He anticipates about 200 families will sign up for his weekly produce packs this year. In fact, he shares that in the next two months he plans to fill 30 positions, half of which are full-time. This spike of employment will not go unnoticed in a small town.
I haven’t yet, but I definitely plan to sign up again this year. And I can hardly wait to get my fresh produce packs come June!
#2. In-season produce is always cheaper
“Buying local in-season produce is always going to be cheaper.”
There is a misconception, says Farmer Dave, that local produce is only available for 6 months when, in fact, we can buy local produce all year round. When asked for specific produce available all-year round, here’s his list:
- sweet potatoes
- greenhouse tomatoes
- greenhouse english cucumbers
#3. Less travel time
Local means less travel time, which then decreases the cost for food transportation.
In season produce is not only more delicious, it is also cheaper because it is in abundant supply. When there’s a surplus of produce, the cost goes down.
#4. More nutritious
And what about the health effects? Farmer Dave’s consistent position is this:
“As a human, your mission should be to seek out the most nutritious food. It happens to be that food that travels less and is grown in nutrient dense soil is the most nutritious. So, local and organic or food grown in really great soil are byproducts of eating nutritious food.”
But why is local food more nutritious?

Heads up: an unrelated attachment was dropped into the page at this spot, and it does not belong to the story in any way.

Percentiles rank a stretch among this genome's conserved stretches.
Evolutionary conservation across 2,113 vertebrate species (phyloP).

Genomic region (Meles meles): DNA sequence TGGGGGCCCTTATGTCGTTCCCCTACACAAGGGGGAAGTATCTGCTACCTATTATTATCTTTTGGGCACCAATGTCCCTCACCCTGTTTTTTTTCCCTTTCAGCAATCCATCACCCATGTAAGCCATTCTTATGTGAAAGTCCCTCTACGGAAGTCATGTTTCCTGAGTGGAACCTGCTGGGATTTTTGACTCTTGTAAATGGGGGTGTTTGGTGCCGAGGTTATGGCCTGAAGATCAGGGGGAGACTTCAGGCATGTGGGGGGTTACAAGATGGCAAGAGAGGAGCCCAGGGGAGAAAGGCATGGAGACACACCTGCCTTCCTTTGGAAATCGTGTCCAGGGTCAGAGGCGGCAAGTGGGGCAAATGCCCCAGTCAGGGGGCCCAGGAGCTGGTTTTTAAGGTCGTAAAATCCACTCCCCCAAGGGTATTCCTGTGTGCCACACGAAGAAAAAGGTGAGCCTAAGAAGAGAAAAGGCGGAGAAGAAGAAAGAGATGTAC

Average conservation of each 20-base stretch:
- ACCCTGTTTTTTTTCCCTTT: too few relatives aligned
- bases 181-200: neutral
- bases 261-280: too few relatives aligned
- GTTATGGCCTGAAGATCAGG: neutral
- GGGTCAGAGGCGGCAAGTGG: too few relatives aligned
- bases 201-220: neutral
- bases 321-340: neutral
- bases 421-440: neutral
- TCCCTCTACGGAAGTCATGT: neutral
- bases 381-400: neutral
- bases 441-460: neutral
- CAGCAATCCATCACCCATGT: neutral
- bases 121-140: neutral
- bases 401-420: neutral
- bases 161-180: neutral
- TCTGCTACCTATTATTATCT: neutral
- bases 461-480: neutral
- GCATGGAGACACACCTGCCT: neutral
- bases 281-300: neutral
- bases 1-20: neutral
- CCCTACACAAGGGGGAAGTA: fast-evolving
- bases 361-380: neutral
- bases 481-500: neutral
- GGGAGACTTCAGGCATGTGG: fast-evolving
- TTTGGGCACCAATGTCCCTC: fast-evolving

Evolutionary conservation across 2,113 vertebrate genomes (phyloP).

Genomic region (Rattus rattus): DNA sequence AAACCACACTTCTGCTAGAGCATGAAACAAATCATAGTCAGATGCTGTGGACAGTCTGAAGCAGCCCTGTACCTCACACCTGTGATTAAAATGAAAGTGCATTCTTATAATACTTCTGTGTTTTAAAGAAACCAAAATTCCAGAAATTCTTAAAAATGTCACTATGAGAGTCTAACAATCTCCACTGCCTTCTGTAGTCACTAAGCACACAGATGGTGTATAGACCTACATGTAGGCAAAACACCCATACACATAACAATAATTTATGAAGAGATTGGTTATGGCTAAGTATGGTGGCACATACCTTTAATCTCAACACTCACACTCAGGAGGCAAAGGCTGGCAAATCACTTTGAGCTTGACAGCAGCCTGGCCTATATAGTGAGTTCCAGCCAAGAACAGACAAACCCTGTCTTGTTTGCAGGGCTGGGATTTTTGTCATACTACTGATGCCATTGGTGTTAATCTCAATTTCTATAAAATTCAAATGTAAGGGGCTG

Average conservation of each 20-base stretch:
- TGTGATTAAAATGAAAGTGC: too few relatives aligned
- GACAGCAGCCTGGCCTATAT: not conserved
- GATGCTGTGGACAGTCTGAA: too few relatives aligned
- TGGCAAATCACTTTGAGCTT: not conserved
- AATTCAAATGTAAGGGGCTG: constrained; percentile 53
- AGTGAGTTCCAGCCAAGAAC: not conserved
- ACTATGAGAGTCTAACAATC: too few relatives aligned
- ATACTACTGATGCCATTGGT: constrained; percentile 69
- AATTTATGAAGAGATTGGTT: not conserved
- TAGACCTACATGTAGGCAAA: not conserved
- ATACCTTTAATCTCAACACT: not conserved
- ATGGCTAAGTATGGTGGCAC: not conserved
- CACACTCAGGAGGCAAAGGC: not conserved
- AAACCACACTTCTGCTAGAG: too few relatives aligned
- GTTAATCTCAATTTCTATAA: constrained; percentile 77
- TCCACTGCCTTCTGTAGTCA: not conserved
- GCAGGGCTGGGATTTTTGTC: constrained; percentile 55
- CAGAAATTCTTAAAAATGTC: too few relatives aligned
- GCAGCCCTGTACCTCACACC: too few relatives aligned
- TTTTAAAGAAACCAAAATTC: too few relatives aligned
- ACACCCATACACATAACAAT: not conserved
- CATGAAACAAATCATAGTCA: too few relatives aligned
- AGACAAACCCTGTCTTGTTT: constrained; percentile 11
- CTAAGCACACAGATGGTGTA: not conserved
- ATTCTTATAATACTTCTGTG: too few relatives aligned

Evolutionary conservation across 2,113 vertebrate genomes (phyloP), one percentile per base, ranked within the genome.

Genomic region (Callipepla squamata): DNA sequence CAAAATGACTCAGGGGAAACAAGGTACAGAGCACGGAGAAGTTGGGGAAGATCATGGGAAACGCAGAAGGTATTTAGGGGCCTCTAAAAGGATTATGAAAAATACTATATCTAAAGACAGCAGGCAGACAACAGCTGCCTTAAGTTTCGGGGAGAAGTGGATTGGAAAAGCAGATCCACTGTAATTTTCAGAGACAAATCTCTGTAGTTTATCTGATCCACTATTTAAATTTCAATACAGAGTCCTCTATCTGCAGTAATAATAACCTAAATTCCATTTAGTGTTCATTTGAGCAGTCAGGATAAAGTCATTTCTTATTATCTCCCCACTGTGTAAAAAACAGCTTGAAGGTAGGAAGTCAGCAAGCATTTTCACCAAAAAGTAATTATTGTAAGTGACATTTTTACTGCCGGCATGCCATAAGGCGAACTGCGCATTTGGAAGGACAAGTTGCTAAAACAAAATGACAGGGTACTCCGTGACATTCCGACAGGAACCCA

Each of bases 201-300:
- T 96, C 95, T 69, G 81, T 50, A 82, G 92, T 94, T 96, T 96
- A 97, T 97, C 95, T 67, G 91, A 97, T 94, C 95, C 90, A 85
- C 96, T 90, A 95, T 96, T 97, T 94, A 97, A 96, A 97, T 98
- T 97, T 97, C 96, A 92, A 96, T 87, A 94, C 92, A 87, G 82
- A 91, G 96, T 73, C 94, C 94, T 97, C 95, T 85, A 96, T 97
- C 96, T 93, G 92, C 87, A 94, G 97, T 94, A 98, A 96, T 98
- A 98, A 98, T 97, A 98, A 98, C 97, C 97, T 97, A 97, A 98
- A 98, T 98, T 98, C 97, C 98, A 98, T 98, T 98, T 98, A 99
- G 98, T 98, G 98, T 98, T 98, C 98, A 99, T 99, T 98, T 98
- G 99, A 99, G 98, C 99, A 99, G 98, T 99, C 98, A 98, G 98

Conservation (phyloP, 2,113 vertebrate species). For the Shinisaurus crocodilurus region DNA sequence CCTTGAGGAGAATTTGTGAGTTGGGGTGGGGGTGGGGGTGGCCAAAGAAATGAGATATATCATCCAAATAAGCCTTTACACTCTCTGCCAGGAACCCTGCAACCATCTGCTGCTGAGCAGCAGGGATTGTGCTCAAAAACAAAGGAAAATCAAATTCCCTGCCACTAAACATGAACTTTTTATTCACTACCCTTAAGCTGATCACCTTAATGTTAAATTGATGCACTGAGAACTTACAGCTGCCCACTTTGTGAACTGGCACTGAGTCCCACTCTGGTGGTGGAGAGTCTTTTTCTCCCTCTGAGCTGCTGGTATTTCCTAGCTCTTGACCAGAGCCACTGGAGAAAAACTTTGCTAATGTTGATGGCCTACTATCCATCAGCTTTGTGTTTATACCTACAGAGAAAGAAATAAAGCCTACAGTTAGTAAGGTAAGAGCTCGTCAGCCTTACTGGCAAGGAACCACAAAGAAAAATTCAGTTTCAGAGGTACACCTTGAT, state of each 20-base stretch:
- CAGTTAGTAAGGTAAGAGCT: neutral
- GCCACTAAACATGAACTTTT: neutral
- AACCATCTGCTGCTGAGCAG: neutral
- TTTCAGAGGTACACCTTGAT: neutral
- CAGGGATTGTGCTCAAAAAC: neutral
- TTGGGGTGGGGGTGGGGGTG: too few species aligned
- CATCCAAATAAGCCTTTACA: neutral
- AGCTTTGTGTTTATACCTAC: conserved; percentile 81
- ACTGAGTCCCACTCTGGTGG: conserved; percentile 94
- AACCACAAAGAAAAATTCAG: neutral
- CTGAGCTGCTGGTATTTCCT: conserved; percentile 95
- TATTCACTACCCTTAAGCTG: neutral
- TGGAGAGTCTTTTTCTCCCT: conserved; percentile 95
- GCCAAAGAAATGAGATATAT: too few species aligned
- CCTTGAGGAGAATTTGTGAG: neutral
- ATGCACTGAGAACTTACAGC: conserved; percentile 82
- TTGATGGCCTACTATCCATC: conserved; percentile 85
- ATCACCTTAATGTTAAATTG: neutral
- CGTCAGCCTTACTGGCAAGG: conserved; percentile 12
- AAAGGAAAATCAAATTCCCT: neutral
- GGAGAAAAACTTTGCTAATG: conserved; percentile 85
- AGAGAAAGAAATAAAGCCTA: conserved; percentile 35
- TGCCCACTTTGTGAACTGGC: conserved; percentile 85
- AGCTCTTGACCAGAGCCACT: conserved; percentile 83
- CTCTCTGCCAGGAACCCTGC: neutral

You may have noticed that most produce sold at large grocery stores is grown thousands of miles away: California, Mexico, Spain, Morocco, South Africa, and China.
Consider an apple.
Caleb Harper--in this Ted Talk--asked how old an apple typically sold from a grocery store is.
A few weeks? Maybe a couple of months, at the most?
It turns out that the average age of an apple is a staggering 11 months! Just a month shy of a year.
Why should we care? Because after 11 months of storage “90% of the quality of that apple, all the antioxidants are gone...It’s basically a little ball of sugar” Caleb Harper points out in his Ted Talk.
So we thought we were taking a bite of nutrition from that apple...Turns out, all we’re getting is subprime nourishment. A distasteful reality check.
Few people would argue that farming is hard work. For Farmer Dave, it’s more than work...it’s also about striving to make nutritious local food widely accessible to local residents at an affordable price.
“There’s not a day that goes by when I don’t find meaning in what I do”, says Farmer Dave. It’s not hard to get on board with that.
Getting to know your local farmers and food suppliers can bring insight to what you put on your plate. With reports on food counterfeit increasing in recent years, it’s yet another reminder that as consumers we need to watch our backs...this time against food fraud.
If you’re interested in this topic, check out my follow-up post on how to get real food for less. I shared some simple tips as well as a compilation of local farmers by province.
For now, here’s my take: nutritious food is a health investment. I spend selectively on the non-essentials so I can allocate more of my capital towards nutritious food, which is a daily essential.
Where do you stand? Leave a comment below...
First published: March 22, 2016
Updated: March 24, 2017